5. Fun Question of the Week: We've talked before about who our favorite Indians are this season, and most of us still have a soft spot for former Indians now playing for other teams like Omar Vizquel as well. 

But we all also have other individual players who we're fond of. Tell us, who are your favorite players on other teams who are not former Indians? What is it about them that's gotten you attached to them even though they've never been a part of the Tribe?

Samantha Bunten: No matter what team they're on, I love any player who is willing to throw himself around and play humble-but-aggressive, hard-nosed ,throwback style baseball. Tough-guy types like Ryan Braun who leave every game with a dirty uniform and a couple of bruises.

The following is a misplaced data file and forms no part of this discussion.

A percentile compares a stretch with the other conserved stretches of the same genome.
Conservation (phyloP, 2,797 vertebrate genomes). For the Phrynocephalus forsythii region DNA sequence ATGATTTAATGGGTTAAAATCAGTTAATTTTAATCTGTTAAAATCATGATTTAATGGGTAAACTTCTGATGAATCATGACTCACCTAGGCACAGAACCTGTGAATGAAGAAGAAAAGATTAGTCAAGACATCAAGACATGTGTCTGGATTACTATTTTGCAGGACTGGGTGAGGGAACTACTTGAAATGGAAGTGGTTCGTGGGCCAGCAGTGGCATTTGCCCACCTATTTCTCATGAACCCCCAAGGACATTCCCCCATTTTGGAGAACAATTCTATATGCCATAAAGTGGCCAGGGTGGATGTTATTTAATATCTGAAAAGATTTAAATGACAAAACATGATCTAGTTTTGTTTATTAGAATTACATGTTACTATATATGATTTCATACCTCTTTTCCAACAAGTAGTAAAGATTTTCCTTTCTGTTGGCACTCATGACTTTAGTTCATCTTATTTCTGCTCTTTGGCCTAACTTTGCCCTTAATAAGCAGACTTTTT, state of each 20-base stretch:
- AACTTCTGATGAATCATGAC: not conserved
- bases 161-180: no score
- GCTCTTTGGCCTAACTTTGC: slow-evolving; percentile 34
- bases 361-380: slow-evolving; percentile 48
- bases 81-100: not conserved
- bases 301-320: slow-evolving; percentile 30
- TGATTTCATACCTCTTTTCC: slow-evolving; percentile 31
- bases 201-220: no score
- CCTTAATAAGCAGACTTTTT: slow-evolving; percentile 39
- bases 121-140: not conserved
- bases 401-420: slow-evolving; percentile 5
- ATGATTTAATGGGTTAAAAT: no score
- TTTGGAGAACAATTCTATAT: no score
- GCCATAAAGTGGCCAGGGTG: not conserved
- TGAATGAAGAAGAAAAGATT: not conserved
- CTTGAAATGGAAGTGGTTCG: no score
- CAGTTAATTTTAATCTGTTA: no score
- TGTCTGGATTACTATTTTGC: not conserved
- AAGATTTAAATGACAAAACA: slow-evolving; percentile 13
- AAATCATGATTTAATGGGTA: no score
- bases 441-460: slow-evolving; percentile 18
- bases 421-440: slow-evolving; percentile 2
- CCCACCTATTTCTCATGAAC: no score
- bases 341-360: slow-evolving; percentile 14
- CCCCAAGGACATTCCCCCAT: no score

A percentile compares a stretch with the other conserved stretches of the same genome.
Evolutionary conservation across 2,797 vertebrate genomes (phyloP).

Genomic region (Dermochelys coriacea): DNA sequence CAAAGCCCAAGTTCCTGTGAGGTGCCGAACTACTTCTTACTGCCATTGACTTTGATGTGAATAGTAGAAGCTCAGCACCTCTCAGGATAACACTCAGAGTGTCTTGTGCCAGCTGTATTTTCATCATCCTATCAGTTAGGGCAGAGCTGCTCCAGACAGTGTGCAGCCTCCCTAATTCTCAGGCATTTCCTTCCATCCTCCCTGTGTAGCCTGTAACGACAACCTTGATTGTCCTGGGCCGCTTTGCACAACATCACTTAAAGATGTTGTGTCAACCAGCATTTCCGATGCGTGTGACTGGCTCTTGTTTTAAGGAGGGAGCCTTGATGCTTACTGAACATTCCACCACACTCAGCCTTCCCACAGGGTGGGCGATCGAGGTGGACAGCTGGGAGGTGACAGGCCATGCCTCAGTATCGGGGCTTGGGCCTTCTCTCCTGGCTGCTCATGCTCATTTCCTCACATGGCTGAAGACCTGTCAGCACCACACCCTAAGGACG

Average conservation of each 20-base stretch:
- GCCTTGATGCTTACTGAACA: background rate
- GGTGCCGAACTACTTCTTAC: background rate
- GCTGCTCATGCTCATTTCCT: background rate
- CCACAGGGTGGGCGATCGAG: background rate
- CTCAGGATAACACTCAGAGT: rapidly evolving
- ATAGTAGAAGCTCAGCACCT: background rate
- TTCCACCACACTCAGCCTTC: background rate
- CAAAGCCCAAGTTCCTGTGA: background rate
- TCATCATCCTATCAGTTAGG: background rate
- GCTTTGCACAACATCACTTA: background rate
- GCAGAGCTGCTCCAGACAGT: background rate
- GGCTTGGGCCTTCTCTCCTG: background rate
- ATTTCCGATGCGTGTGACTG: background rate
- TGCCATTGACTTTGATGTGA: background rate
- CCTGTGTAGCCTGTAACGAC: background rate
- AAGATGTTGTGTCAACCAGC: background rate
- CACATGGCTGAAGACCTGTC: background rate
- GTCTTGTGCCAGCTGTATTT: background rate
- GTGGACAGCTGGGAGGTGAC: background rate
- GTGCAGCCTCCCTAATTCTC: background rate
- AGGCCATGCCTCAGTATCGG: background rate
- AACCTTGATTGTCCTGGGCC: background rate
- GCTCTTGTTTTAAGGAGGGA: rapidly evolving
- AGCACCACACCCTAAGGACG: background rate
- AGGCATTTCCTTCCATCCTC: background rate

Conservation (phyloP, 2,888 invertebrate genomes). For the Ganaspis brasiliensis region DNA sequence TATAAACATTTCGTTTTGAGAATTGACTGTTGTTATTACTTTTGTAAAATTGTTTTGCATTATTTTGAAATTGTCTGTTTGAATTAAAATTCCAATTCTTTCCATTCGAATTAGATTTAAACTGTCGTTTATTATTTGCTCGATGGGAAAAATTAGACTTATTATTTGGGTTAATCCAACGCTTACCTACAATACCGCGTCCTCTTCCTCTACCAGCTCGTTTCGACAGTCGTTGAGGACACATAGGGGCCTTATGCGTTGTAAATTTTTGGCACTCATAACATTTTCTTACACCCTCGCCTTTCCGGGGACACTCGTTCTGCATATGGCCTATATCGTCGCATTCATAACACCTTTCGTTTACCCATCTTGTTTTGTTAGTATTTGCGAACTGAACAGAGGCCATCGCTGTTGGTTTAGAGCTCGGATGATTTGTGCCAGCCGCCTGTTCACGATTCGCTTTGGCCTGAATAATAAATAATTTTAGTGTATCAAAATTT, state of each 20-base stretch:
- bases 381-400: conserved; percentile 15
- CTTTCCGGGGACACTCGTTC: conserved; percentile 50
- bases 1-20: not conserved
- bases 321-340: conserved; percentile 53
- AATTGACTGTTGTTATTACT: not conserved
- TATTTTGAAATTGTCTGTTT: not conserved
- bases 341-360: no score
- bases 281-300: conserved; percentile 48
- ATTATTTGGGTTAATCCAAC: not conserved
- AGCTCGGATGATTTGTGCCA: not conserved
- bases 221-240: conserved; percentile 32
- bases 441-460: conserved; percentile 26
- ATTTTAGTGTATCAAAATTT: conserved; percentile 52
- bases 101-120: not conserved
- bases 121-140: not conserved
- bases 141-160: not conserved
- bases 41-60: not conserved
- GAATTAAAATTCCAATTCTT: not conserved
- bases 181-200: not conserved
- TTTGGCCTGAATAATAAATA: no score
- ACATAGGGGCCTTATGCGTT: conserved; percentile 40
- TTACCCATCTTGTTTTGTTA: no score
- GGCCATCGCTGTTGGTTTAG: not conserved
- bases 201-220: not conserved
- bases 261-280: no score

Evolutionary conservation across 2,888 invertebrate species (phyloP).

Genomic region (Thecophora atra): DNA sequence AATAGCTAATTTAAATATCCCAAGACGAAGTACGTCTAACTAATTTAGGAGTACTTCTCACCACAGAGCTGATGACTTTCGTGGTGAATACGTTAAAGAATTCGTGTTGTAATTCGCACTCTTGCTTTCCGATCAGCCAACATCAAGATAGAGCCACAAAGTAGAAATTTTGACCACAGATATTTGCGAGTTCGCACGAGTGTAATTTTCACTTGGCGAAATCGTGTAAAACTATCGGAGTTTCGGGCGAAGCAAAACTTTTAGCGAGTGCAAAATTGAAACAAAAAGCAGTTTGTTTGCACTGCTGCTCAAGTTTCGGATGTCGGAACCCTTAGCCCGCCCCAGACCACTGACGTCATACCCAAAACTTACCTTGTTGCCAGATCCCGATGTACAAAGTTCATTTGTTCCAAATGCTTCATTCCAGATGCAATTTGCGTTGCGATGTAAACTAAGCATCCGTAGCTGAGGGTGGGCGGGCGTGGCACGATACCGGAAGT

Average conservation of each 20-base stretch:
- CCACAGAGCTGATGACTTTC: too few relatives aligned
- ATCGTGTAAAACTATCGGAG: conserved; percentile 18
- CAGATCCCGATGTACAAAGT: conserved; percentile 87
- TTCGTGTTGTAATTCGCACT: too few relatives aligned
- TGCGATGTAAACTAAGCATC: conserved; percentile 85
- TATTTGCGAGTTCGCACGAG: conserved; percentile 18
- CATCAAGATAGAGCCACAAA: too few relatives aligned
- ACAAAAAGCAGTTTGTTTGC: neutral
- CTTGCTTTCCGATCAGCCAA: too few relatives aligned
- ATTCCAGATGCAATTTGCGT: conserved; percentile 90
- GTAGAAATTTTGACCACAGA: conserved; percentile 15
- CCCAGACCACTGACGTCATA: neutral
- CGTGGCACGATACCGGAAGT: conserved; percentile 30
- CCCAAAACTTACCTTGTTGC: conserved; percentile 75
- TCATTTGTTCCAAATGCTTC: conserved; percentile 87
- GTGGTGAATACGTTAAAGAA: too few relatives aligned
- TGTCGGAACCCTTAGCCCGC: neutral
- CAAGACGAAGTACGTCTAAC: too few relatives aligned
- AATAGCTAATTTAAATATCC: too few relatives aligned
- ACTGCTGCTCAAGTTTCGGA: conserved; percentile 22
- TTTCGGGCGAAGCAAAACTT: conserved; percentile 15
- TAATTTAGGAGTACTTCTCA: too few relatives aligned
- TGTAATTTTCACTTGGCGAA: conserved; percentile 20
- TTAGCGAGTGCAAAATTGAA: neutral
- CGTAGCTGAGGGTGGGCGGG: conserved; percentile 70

I also have a long-standing but inexplicable attachment to Billy Butler, and you have to love Josh Hamilton because he always looks so incredibly thankful just to be out there getting the chance to play ball every day. There's something very endearing about a player who recognizes that it's a privilege to play baseball for a living.

Lewie Pollis: There are two kinds of non-Indians players I love: one-time sleeper picks who I got right and non-obvious guys who come through big for my fantasy team (often they're one in the same). Nelson Cruz, Colby Lewis, Matt Holliday, Gordon Beckham, Troy Tulowitzki and Pablo Sandoval are a few examples.

There are some other players who I just like because—well, I don't really know why. Jason Heyward is up there, as are Daric Barton and Ben Zobrist. And, of course, Pujols and Ichiro.